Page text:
07 Nov 2010
Intermezzo, New York City Opera
Pace Tolstoy, happy marriages are not all alike, but they require a lot of work.
Baroque opera has long been an important part of the Bavarian State Opera’s programming. And beyond the company itself, Munich’s tradition stretches back many years indeed: Kubelík’s Handel with the Bavarian Radio Symphony Orchestra, for instance.
All told, this was probably the best Don Giovanni I have seen and heard. Judging opera performances - perhaps we should not be ‘judging’ at all, but let us leave that on one side - is a difficult task: there are so many variables, at least as many as in a play and a concert combined, but then there is the issue of that ‘combination’ too.
Can one justly “review” a streamed performance? Probably not. But however different or diminished such a performance, one can—and must—bear witness to such an event when it represents a landmark in the evolution of an art form.
For its annual visit to the BBC Proms at the Royal Albert Hall, Glyndebourne brought its new production of Rossini's Il barbiere di Siviglia, an opera which premiered 200 years ago.
‘A caprice written with the point of a needle’: so Berlioz described his opera Béatrice and Bénédict, which pares down Shakespeare’s Much Ado About Nothing to its comic quintessence, shorn of the sub-plots, destroyed reputations and near-bloodshed of Shakespeare’s original.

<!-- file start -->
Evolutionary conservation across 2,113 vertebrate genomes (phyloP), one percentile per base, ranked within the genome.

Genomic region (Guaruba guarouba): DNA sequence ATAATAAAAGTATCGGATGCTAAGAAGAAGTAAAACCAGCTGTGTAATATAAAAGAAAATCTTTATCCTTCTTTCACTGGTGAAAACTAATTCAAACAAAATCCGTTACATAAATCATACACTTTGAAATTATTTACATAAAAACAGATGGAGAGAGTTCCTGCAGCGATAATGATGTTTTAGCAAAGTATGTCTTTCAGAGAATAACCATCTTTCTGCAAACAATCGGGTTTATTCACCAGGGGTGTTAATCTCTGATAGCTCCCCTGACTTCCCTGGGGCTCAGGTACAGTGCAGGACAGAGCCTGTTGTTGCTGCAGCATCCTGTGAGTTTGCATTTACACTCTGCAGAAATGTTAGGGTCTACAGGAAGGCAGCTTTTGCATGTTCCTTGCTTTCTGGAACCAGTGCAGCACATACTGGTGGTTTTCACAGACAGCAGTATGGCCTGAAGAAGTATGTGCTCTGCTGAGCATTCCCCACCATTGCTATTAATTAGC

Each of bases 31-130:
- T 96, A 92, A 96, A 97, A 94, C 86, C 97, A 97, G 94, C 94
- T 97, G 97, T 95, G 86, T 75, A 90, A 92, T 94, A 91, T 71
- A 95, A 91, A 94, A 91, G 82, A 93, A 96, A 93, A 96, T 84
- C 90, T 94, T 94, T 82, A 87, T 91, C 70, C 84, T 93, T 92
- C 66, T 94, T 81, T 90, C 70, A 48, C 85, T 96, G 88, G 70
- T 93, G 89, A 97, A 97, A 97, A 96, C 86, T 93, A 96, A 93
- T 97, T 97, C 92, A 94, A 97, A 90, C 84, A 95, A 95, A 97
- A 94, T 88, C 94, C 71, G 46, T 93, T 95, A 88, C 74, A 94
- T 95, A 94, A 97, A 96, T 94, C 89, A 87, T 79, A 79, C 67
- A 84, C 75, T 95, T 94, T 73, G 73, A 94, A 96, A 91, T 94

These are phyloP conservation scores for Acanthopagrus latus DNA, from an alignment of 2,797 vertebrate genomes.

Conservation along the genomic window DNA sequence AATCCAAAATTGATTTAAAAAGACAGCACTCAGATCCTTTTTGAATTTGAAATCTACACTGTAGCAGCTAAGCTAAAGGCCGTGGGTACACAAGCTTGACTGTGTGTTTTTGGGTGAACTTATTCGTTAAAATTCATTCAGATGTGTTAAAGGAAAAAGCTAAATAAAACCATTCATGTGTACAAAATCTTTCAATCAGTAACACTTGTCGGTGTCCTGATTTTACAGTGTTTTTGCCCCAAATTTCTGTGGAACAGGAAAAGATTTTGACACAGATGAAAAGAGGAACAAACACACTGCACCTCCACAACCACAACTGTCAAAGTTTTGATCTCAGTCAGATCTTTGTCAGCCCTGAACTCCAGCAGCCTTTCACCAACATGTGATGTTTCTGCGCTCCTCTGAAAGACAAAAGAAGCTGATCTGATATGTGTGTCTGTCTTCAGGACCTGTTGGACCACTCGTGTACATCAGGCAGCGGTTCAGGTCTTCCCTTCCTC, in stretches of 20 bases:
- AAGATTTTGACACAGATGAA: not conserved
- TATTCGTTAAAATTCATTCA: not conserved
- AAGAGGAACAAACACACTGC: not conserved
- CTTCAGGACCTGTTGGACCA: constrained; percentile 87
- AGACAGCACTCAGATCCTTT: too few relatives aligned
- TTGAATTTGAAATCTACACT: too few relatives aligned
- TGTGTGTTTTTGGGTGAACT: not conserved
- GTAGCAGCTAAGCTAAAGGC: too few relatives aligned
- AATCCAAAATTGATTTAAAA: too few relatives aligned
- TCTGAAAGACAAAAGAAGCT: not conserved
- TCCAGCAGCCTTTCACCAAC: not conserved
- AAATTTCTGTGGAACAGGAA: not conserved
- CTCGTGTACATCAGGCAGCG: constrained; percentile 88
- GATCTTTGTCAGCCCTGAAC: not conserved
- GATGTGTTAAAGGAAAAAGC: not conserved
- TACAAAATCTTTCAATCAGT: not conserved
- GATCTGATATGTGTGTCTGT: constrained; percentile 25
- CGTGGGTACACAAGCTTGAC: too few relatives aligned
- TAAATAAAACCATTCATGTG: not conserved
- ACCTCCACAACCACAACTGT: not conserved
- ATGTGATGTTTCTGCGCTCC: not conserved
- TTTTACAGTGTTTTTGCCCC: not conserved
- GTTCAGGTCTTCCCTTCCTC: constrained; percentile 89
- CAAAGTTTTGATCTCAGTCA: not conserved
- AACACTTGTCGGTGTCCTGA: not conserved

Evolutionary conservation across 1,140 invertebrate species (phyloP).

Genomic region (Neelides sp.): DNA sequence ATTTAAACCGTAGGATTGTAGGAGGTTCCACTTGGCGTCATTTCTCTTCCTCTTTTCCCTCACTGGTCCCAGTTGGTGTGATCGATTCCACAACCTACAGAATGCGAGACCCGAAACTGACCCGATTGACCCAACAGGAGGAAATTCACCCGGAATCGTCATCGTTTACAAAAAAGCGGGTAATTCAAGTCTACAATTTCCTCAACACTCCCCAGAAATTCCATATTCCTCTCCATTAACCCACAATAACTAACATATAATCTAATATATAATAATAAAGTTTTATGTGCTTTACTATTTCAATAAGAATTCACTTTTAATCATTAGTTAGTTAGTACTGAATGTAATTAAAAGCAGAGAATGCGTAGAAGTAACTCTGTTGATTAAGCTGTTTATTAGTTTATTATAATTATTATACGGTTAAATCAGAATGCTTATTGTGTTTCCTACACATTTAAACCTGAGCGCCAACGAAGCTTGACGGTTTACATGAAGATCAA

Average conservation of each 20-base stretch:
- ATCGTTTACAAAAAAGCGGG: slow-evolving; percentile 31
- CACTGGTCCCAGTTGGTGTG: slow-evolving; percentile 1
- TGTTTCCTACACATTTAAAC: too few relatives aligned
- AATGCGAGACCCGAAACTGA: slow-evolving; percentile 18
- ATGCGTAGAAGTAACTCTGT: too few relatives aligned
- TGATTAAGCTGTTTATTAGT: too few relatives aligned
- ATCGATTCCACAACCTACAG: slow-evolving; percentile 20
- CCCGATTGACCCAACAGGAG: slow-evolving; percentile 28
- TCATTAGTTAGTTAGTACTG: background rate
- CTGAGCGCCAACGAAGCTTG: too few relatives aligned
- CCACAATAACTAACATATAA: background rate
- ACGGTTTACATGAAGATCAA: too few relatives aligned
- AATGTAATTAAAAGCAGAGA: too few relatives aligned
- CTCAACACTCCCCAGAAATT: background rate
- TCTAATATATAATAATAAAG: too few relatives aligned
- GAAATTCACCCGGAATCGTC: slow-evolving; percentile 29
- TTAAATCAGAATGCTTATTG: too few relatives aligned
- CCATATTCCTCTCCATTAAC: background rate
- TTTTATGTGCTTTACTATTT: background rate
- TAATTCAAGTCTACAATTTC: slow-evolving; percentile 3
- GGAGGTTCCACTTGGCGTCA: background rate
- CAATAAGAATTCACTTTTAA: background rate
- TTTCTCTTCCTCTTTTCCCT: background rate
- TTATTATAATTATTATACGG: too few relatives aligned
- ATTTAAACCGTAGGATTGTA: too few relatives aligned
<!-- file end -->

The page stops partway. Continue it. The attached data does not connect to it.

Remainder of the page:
‘This is the way the world ends. Not with a bang but a whimper.’ It is, perhaps, a line quoted too often; yet, even though it may not have been entirely accurate on this occasion, it came to my mind. Its accuracy might be questioned in several respects.
Central City Opera celebrated the 60th anniversary of The Ballad of Baby Doe with a hip, canny, multi-faceted new production.
Someone forgot to tell Central City Opera that it would be difficult to fit Puccini’s (usually) architecturally large Tosca on their small stage.
A cast worthy of Bayreuth made for an unforgettable Wagnerian experience at the Sommer Festspiele in Baden-Baden.
Loving attention to the highest quality was everywhere evident in Des Moines Metro Opera’s Manon.
Des Moines Metro Opera had (almost) all the laughs in the right places, and certainly had all the right singers in these meaty roles to make for an enjoyable outing with Verdi’s masterpiece
With the thermometers reaching boiling point, there’s no doubt that summer has finally arrived in London. But, the sun seems to have been shining over the large marquee in Holland Park all summer.
J.S. Bach’s cerebral Art of the Fugue in Aix, Verdi’s massive Requiem in Orange, Ibn al-Muqaffa’ ‘s fable of the camel, jackal, wolf and crow, Sophocles’ blind Oedipus Rex and the Bible’s triumphant Psalm No. 150 in Aix.
The champagne corks popped at the close of this year’s Jette Parker Young Artists Summer Performance at the Royal Opera House, with Prince Orlofsky’s celebratory toast forming a fitting conclusion to some superb singing.